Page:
Adolescent self-esteem and social adaptation: Chain mediation of peer trust and perceived social support

Yong Xin1, Qiongyao Li1, Chuanjun Liu2
1Department of Psychology, Southwest University of Science and Technology
2Department of Psychology, Tsinghua University, and Department of Psychology, Southwest University of Science and Technology
Cite this article:  Xin, Y., Li, Q., & Liu, C. (2019). Adolescent self-esteem and social adaptation: Chain mediation of peer trust and perceived social support. Social Behavior and Personality: An international journal, 47, e7870.

Volume 47 Issue 4 | e7870 | Published: April 2019 | DOI: https://doi.org/10.2224/sbp.7870

Abstract
Full Text
References
Tables and Figures
Acknowledgements
Author Contact

Our aim was to identify the relationships between self-esteem and social adaptation, and the chain mediating effect of peer trust and perceived social support in this relationship. The Rosenberg Self-Esteem Scale, Peer Trust Scale, Perceived Social Support Scale, and Scale on Social Adaptability for Secondary School Students were integrated into a paper-and-pencil survey. Participants were 400 adolescents in southwestern China. Results demonstrated that the relationship between self-esteem and social adaptation was partially mediated by peer trust and perceived social support. The results were explained using the ecological systems theory. Self-esteem is inside the core individual; peer trust is in the microsystem and/or mesosystem; perceived social support is in the mesosystem, exosystem, and/or macrosystem. Adolescent social adaptation could be promoted by directly enhancing self-esteem, thus indirectly improving peer trust and perceived social support.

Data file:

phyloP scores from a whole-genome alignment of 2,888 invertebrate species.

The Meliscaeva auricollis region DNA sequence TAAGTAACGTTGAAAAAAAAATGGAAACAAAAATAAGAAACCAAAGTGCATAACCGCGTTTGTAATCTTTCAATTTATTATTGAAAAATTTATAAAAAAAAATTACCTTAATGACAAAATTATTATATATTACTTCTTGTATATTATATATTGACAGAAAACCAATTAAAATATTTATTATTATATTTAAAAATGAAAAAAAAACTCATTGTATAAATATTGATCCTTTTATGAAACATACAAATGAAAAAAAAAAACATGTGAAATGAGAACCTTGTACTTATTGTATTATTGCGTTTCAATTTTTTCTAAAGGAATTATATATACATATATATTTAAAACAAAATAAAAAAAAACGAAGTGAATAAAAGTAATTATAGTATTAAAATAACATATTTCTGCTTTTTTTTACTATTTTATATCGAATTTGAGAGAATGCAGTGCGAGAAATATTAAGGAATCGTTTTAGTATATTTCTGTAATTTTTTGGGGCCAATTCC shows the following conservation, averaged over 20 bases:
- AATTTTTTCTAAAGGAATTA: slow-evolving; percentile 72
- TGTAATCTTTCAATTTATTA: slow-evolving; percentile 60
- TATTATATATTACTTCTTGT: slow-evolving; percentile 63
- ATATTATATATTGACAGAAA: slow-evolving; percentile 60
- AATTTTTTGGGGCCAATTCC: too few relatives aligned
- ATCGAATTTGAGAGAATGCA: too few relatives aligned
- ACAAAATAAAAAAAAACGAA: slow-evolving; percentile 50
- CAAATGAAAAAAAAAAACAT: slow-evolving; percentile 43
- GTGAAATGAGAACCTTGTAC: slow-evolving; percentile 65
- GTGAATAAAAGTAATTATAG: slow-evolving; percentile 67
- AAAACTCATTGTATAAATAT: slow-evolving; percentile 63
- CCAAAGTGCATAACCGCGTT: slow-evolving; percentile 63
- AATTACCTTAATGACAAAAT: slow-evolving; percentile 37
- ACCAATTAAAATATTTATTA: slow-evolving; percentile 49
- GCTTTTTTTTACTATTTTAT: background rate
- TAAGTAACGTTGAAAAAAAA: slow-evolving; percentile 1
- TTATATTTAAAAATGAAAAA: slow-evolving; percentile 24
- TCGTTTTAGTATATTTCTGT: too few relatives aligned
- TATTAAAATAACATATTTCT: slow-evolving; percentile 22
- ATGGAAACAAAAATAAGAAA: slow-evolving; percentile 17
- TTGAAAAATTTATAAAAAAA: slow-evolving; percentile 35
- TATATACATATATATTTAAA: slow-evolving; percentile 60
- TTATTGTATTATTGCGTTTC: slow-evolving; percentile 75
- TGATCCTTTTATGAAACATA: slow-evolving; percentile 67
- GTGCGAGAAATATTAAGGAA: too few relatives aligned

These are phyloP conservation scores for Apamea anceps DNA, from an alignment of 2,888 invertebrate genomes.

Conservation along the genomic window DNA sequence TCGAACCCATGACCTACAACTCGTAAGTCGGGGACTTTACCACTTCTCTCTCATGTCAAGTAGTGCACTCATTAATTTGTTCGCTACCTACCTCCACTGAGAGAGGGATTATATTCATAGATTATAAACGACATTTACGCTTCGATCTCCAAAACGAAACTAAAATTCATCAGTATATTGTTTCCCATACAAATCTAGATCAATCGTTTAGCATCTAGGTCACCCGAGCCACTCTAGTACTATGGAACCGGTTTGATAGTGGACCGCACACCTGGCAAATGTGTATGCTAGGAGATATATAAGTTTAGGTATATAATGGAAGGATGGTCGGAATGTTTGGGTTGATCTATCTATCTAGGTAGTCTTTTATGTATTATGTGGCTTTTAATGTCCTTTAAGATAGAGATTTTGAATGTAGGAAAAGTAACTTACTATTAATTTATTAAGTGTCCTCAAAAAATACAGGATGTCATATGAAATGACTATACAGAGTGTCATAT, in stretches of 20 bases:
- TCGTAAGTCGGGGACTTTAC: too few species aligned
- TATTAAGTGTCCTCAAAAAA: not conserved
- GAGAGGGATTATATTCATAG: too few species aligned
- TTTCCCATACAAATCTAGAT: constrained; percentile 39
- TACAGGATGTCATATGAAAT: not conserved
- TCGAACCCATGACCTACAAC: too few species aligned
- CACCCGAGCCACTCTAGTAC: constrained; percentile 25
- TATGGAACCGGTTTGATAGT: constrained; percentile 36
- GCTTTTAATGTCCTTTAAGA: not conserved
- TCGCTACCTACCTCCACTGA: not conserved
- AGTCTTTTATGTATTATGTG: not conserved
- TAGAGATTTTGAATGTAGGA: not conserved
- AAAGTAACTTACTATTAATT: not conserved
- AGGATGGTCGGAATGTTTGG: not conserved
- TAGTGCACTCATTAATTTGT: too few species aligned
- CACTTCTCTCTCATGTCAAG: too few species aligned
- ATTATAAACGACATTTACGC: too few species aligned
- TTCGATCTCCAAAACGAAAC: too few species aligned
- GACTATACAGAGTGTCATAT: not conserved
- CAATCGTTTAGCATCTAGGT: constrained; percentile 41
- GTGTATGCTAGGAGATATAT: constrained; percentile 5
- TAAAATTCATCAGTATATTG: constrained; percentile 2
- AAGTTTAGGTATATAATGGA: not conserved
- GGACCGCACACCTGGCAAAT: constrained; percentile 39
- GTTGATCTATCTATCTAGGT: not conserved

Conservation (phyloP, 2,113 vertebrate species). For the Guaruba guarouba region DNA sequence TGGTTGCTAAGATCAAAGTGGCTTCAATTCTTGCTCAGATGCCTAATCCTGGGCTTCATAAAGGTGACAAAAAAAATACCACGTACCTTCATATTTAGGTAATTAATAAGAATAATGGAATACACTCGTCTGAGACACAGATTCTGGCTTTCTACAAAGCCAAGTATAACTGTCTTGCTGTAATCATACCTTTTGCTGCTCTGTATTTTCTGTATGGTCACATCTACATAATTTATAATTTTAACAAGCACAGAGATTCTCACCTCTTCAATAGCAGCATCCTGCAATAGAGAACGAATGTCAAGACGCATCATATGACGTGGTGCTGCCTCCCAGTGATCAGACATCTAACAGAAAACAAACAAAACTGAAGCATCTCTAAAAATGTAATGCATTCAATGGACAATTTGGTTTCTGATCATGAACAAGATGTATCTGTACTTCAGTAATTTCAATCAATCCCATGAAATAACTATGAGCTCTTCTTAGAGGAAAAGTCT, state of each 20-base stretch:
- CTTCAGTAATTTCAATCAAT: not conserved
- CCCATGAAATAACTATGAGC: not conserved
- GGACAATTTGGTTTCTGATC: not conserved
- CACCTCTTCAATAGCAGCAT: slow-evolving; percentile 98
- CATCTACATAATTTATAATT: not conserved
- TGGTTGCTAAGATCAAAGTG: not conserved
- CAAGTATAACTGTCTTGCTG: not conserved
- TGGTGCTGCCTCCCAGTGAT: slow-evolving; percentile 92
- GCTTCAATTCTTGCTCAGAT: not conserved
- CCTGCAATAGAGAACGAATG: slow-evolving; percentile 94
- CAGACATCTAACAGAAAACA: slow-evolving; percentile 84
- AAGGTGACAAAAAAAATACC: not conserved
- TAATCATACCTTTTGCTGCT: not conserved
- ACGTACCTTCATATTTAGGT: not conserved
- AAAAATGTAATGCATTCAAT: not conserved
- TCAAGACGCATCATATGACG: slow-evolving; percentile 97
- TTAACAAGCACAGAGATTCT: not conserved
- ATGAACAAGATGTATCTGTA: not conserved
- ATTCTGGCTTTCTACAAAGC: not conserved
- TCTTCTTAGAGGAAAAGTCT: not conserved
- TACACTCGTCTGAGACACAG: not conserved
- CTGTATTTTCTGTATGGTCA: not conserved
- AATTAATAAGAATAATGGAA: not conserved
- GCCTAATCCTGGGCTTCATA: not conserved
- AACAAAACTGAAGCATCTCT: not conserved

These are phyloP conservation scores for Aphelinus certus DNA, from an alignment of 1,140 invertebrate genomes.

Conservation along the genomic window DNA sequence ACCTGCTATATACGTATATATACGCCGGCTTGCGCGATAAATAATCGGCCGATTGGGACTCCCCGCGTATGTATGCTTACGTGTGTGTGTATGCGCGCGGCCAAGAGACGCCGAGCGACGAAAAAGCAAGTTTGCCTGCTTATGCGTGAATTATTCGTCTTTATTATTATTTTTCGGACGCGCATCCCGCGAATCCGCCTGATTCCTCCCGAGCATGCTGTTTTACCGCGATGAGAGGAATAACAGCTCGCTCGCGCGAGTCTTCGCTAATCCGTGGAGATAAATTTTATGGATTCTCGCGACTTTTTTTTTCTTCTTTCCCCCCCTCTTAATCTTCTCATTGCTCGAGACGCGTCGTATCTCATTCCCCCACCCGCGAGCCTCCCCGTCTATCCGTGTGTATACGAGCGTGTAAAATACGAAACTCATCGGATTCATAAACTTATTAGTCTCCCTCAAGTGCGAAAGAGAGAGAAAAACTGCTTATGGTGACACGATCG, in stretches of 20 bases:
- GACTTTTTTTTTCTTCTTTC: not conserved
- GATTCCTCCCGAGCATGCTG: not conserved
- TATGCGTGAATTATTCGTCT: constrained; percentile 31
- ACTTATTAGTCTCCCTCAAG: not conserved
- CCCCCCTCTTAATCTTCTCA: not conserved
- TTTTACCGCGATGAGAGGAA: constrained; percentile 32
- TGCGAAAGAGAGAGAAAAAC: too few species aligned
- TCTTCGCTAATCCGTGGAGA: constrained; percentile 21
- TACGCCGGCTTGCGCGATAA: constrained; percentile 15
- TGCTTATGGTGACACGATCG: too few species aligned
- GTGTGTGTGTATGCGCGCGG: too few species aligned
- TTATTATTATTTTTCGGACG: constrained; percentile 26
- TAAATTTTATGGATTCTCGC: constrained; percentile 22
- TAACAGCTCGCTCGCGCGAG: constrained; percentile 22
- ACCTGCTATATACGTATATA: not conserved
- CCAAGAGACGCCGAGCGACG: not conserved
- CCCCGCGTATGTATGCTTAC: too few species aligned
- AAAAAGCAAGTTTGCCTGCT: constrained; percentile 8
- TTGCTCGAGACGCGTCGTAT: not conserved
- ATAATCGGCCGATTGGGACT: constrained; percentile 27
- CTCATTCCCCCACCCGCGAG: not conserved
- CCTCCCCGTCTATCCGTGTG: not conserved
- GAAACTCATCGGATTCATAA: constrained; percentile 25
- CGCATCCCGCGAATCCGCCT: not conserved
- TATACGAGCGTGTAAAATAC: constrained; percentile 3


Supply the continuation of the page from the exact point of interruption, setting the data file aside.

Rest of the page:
Please login and/or purchase the PDF to view the full article.
Please login and/or purchase the PDF to view the full article.
Please login and/or purchase the PDF to view the full article.
Please login and/or purchase the PDF to view the full article.
Please login and/or purchase the PDF to view the full article.